Bedtime Stories with R.A. Spratt

A Tall Tale About Granny... and a Pillow

September 30, 2020 R.A. Spratt Season 1 Episode 32
Bedtime Stories with R.A. Spratt
A Tall Tale About Granny... and a Pillow
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Bedtime Stories with R.A. Spratt
A Tall Tale About Granny... and a Pillow
Sep 30, 2020 Season 1 Episode 32
R.A. Spratt

When Mum is driving Tammy and cousin Perry to the Park she tells them a story about Granny that is very hard to believe. It involves a pillow, elite fence climbing skills and secrets from Granny's dark past.

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Show Notes Transcript

When Mum is driving Tammy and cousin Perry to the Park she tells them a story about Granny that is very hard to believe. It involves a pillow, elite fence climbing skills and secrets from Granny's dark past.

Support the show (https://www.awin1.com/cread.php?awinmid=5478&awinaffid=714853&clickref=podcast+link1&ued=https%3A%2F%2Fwww.bookdepository.com%2Fauthor%2FR-A-Spratt)

Hello and welcome to Bedtime Stories with me, R.A. Spratt

Today's story is...

A Tall Tale about Granny… and a pillow

 

Mum and Tammy were taking cousin Perry to the park. They didn’t see much of him because Perry lived in Tokyo. So when Perry came to visit they liked to take him to the best and most awesome places they knew. That meant the park down by the river. The park down by the river was better than a regular park because for a start, it was really big. Always a good think. It had lots of play equipment and it wasn’t the standard boring play equipment that all parks have. Yes, it had swings but at the river park the swing had much longer chains than usual, soyou could swing much higher and you could jump off at the top of the swing and really feel like you were going to die for a split second before you landed on the grass. And there were great big flying foxes that went dangerously fast. Rock climbing walls. And a water park with bubbling fountains that sprayed up randomly when ou least expected it and totally got you drenched. Tammy loved goint somewhere where you had to bring a spare change of clothes just in case you got wet. Because if there was ever any chance of getting wet, then she would get wet. She ws drawn to water like magnets are drawn to refrigerators. There was an invisible attracting force that could not be resisted.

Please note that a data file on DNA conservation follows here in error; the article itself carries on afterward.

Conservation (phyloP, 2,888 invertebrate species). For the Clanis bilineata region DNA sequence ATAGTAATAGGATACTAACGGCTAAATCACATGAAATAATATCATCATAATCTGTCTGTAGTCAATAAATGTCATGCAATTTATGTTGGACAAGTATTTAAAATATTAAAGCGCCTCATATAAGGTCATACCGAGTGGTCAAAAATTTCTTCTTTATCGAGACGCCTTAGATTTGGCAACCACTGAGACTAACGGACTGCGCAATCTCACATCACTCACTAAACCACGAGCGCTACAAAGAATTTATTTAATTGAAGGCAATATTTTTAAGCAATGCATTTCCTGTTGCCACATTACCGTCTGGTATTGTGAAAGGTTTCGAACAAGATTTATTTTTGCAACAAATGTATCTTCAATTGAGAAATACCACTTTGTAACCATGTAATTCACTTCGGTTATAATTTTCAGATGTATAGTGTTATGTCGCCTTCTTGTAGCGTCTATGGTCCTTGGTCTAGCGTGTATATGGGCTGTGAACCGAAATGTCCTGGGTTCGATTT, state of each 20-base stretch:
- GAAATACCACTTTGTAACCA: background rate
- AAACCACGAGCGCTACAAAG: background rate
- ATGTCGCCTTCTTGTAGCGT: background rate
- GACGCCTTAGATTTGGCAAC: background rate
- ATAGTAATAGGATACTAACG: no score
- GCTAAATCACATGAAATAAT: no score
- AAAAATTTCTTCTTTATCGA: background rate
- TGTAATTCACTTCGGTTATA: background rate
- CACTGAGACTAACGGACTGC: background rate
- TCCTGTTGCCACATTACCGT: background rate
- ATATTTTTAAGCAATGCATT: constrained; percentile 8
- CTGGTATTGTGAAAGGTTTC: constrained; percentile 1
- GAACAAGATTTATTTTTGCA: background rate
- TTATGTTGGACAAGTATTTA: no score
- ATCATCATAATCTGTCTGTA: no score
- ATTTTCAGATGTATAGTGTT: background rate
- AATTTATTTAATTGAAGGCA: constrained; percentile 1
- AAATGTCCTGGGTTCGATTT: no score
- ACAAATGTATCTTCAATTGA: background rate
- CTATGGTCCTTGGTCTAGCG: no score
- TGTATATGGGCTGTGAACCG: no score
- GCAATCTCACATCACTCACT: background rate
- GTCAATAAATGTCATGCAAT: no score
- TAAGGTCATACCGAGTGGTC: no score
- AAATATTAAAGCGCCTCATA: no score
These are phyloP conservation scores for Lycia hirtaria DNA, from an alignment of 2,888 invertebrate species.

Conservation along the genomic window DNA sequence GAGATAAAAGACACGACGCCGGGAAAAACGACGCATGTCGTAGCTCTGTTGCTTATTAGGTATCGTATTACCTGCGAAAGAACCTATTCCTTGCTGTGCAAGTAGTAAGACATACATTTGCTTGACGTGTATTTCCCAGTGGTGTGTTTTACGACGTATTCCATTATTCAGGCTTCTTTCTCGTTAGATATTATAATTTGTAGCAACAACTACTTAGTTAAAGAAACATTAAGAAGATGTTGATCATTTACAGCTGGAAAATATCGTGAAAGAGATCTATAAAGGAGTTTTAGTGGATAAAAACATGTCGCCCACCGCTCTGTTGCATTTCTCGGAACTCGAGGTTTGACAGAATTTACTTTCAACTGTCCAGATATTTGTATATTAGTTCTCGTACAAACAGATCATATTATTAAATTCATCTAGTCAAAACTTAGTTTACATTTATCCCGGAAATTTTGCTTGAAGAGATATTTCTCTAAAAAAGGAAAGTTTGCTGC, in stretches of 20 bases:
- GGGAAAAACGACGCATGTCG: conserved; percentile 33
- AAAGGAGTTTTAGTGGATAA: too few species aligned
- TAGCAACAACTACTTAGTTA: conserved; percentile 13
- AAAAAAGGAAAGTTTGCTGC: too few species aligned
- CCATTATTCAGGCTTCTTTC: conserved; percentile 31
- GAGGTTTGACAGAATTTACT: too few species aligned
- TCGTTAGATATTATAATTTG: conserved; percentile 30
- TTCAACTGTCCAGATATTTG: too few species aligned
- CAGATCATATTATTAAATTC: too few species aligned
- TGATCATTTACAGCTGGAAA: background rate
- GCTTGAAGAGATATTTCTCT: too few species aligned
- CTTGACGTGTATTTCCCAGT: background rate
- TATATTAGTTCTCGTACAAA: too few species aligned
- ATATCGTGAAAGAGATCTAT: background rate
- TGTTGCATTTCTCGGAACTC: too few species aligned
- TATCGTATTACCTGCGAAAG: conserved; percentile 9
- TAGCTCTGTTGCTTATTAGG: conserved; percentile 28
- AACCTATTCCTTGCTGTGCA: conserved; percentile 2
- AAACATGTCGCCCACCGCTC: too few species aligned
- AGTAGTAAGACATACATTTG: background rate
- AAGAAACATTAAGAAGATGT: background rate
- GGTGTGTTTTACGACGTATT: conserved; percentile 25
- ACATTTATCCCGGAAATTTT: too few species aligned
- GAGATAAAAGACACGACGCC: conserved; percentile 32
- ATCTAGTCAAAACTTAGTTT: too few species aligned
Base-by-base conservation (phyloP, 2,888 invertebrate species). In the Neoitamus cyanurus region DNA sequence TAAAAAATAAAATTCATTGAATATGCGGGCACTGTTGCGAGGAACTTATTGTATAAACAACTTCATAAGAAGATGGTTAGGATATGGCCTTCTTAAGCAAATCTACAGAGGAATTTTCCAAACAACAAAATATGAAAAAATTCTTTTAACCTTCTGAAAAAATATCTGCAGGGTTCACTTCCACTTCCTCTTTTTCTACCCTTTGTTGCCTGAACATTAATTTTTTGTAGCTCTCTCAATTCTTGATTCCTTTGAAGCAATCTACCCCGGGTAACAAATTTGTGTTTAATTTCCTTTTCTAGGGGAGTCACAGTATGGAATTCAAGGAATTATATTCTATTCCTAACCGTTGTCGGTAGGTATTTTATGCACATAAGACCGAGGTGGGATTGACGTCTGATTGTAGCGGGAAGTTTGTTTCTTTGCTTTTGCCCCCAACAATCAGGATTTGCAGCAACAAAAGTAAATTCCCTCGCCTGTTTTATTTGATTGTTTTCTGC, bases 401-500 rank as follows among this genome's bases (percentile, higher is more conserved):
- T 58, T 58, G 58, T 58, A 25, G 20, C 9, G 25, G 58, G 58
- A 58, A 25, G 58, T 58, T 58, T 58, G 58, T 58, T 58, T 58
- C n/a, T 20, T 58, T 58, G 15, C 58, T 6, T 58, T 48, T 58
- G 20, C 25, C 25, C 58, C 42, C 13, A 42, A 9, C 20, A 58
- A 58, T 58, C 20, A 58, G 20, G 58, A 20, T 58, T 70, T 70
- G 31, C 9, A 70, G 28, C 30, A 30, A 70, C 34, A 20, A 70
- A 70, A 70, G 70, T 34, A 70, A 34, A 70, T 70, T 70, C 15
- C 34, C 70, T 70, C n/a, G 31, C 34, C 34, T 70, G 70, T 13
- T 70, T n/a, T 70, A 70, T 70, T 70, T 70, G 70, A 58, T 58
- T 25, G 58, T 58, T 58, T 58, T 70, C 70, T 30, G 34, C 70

The park was a bit of a drive from Granny and Grampy’s house. That’s where Perry was staying. So Mum and Tammy picked him up and made their way through the city traffic to the river. There was lots to look at along the way. The angry city motorists. The weedy uncared for streets. Not at all like their home town. The weird random shops for products they had never thought of buying. 

‘You see that place over there,’ said Mum. ‘That’s where they make fire extinguishers.’

‘How do you know that?’ asked Tammy suspiciously.

‘Have I ever told you the story of the time the next door neighbours but ash from their barbecue in their compost bin?’

‘No,’ said Tammy.

‘Well they put ash in their compost bin,’ said Mum. ‘They thought it had gone out. But it hadn’t. It smouldered all night. Then the next morning. When they went to church. Their compost bin caught fire and it started spreading.’

‘Really?’ said Tammy.

‘It’s true you can ask Daddy,’ said Mum. ‘He was the one who spotted it. He came rushing into the house to get me. Because he couldn’t figure out how to work the hose himself.’

‘What did you do?’ aked cousin Perry.

‘Well I was in the bath at the time,’ said Mum. ‘So I got out of the bath and put some clothes on. If I was going to fight a fire I figured I should have some clothes on.’

‘Yes,’ agreed Perry.

‘Then I got the hose and I took it down to the fence,’ said Mum. ‘But it didn’t reach far enough. And what with the getting dressed and everything the fire had spread quite a bit into all the undergrowth of the garden at this stage. There wasn’t really time to fafe about before their shed caught fire. So I went back into the house, grabbed the fire extinquisher, jumped over the fence into the neighbours yard and put it out. It was very dramatic. I was a hero.’

So that’ show I know that’s where they make fire extinguishers. Because I had to come here to get the extinguisher refilled. They laughed at me, because they knew I’d had a fire. They didn’t believe it was the neighbours and that I’d been a hero. But I knew.

The park down by the river had only recently become a park. It had been an industrial area. That’s why there were so many mechanics shops and factories nearby. They turned off the main street and were driving parallel to the river now. There was only one more thing to get past before they arrived at the park. It was a big complex of buildings with lots of fences. Three very high fences in fact with coiled wire along the top of each fence. It was a very different looking type of place. Not like a business or a school or anything the children saw normally.